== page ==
He did consult with some advisors, but other than Chalabi, who was interested in a role of power in Iraq, none of his advisors were from the Islamic world. Instead they came from the military, the oil companies, the lobbyists— in short, all of them eager to see an American military presence in the Middle East. He didn't even consult his own father, who after all had had some experience in this area.
When asked who he consulted, Bush said, "my Father", and pointed to the sky. What this means to me is instead of talking to people who had expertise, he talked to himself. This to me is a sign of mental illness.
But maybe it is me who is crazy. What do you think?
I had gone over to my "second" apartment, to build cupboards and shelves for my girlfriend, who had just moved in. There was an air of optimism and hope... she was starting a new life, her son was upstairs sorting out his new room. What was the weather like? I don't know any more, anyhow it was not as beautiful as the bright fall morning in Manhattan.
Her son clattered down the stairs, saying that his cousin had called to say that there had been a serious plane accident in New York.
We didn't have any way to hear the news, she hadn't hooked up her radio yet and she is seriously against TV.
I called our friend Eva, who lived one floor down, to ask if we could watch her TV. She said grumpily, "Well, if you HAVE to... I have a terrible cold and I am in bed". But we came down and watchted in horror with the rest of the world.
Over the next few hours, I tried desperately to get hold of my youngest brother, whose wife was a stewardess for American Airlines... not only that, his bike ride to work takes him directly past the Pentagon. But the lines to America were all busy.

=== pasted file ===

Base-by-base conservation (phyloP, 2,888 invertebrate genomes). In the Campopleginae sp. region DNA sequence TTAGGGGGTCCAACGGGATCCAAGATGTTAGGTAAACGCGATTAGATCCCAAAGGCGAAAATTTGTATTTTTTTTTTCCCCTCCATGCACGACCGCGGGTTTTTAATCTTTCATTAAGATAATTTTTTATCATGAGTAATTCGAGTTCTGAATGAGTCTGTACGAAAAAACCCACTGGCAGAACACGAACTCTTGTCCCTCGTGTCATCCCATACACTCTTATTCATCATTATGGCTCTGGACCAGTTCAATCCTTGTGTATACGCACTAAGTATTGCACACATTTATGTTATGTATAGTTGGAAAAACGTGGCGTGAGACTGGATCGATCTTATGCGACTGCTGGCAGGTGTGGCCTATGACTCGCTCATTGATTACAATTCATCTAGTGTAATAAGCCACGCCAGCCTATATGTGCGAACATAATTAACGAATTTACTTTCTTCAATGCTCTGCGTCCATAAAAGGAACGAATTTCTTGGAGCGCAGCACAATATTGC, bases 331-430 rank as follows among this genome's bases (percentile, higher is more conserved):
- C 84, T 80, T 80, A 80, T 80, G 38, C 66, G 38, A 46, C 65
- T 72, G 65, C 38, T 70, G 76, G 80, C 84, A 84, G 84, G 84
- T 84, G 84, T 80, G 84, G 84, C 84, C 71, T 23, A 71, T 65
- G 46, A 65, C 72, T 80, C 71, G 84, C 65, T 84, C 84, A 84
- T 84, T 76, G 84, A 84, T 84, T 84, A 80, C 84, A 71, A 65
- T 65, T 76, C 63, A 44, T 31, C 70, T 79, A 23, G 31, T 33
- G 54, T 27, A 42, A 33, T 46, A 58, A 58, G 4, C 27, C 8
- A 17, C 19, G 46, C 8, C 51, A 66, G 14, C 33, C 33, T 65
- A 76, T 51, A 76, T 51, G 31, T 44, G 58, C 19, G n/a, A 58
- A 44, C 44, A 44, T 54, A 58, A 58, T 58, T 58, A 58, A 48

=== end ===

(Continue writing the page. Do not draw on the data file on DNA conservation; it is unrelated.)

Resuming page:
That night we had a concert... our (American) principal conductor changed the program at the last minute and just did one piece.
Sometime late the next day, I heard from my brother. Yes, he was all right, had been biking past the Pentagon just after the plane crashed... but the real miracle was that his wife, who had been scheduled to fly in one of the doomed airplanes, had traded the flight with a colleague, and who had to realize with growing horror, that her collegue and several other friends had been killed.
And do you remember how hard it was for the media to find a name for the collective atrocities on this day? It took weeks for a consensus to form, now it is just called "the events of the 11th of September" or 9/11.
But I am still convinced that the further developments would not have been so tragic if we had had a different president. One who had had at least some dim understanding of the world outside his ranch, or at least had the humility to seek qualified opinions on what actions to take.
I cannot help feeling that we are all now in that period when there are terrible fires in the towers, and none of us can imagine that the towers could at any moment collapse.